Manufacturing/Published: February 19, 2018

AS9100 Transition: What Aerospace Suppliers Need to Know

Eric Stoop Web
Published by
Eric Stoop
Read time: 4 mins
transition strategy

If you had your AS9100 transition audit tomorrow, could you say right now whether you would pass? More importantly, do you know where the gaps are in your processes that could trigger non-conformities?

AS9100 is the leading standard for aerospace management systems, required by original equipment manufacturers (OEMs) and suppliers worldwide as a condition of doing business. The most recent version of the standard, AS9100 Revision D, was released in 2016, giving manufacturers until September 15, 2018 before AS9100 Revision C certificates expire.

To ensure a smooth transition, suppliers need to be aware of several key changes to the standard. Avoiding an interruption in business means proactively planning your transition strategy, focusing on training, gap analysis and internal audits.

What’s New in AS9100 Revision D

AS9100D fully incorporates ISO 9001, which was most recently revised in 2015. Some of the most significant updates to AS9100 reflect changes to ISO 9001:2015 aimed at improving accountability and reducing risk.

Key changes to the standards that aerospace suppliers should pay special attention to include:

  • Risk-based thinking: Both ISO 9001 and AS9100 now require organizations to factor risk into decision-making. ISO isn’t too specific about what qualifies as risk-based thinking, but ideally organizations would use closed-loop risk management processes to ensure continuous improvement.
  • Product safety: AS9100D contains two new subclauses, the first of which focuses on product safety. Suppliers will need to demonstrate what processes they have in place to protect product safety.
  • Counterfeit products: The standard’s second new subclause focuses on counterfeit parts prevention. Areas to focus on here include training, monitoring and verification programs, supplier management and traceability.
  • Awareness: Organizations must ensure people understand both how their actions impact quality, and what actions they need to take daily to meet expectations.
  • Human factors: Suppliers must now consider human factors like fatigue, complacency and stress when addressing non-conformities and taking corrective action.
  • Organizational context: Manufacturers will need to show how the quality management system (QMS) accounts for all relevant stakeholders and interested parties. Beyond customers and your business, interested parties may include regulators, suppliers and the local community.
  • Accountability and performance evaluation: A major shift occurring in many standards today is increasing emphasis on management accountability. Auditors will want to see documentation of management reviews, whether you’re meeting targets and what steps you’re taking if you’re not meeting them.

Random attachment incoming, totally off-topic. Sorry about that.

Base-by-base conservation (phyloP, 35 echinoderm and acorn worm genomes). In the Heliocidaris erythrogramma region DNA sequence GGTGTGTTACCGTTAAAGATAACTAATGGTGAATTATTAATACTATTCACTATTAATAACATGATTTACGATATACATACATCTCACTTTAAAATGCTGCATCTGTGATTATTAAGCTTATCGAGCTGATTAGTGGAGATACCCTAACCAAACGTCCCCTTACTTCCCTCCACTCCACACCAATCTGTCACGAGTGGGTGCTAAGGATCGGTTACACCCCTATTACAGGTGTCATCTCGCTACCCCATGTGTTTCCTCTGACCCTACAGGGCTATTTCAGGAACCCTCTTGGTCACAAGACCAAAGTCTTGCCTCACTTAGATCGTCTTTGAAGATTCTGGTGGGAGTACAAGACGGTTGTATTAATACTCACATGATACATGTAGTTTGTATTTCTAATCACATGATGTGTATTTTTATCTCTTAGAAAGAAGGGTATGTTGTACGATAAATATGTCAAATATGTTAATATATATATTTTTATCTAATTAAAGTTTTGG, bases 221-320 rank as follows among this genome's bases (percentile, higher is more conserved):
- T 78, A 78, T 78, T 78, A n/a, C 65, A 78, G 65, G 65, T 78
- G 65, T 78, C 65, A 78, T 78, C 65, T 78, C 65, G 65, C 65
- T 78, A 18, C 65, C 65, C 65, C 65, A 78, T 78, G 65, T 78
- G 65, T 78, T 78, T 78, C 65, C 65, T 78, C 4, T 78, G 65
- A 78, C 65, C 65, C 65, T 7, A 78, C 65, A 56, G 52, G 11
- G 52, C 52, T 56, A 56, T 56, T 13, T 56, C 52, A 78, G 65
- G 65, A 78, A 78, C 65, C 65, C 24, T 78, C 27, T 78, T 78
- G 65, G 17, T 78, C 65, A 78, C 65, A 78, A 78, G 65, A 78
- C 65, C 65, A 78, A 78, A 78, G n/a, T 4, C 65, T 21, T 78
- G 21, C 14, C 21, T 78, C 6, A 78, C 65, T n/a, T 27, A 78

Preparing for the AS9100 Transition

If you haven’t started the transition process yet, it’s time to get moving. While certificates to the old standard don’t officially expire until September 15, 2018, you’ll need to plan your transition audit at least a few months prior to leave enough time to correct any major non-conformities.

What are the steps you should focus on as you prepare?

  • Learning about the standards: If haven’t already done so, you’ll want to purchase copies of both AS9100:2016 and ISO 9001:2015 so you can read up on the differences.
  • Training internal auditors: It’s especially important for management representatives to receive AS9100 training, whether you do an internal auditing course or a 3-day course for lead auditors. Your strategy may depend on whether you conduct internal audits in-house or if you plan to bring in outside consultants.
  • Assessing gaps: Once you’re fully versed in the new standards, you’ll be in a position to identify which requirements aren’t currently addressed in your QMS.
  • Documenting compliance: Given the number of new requirements, most organizations will need to develop additional documentation to demonstrate compliance. This documentation will likely include items such as risk assessments and planning documents showing how you’ve addressed the updated requirements.
  • Verifying compliance: Internal audits are the final piece of the puzzle before scheduling your official transition audit. If you’re using an automated audit management solution, you might consider rotating AS9100-related questions into your internal audits to get people in the habit.

It’s Not Just Requirements

Instead of just checking off a list of requirements to pass an audit, you’ll get more from the process if you focus on doing it for the value it provides. Anyone can check a box, and in every industry it’s easy to find shockingly low performers who somehow managed to pass a certification audit.

An authentic commitment requires more planning and effort, but high-performing companies wouldn’t be doing it if there weren’t a payoff. Put in the hard work to learn about the standard, assess gaps and add effective controls, and you can expect to come out on the other side a much stronger organization.

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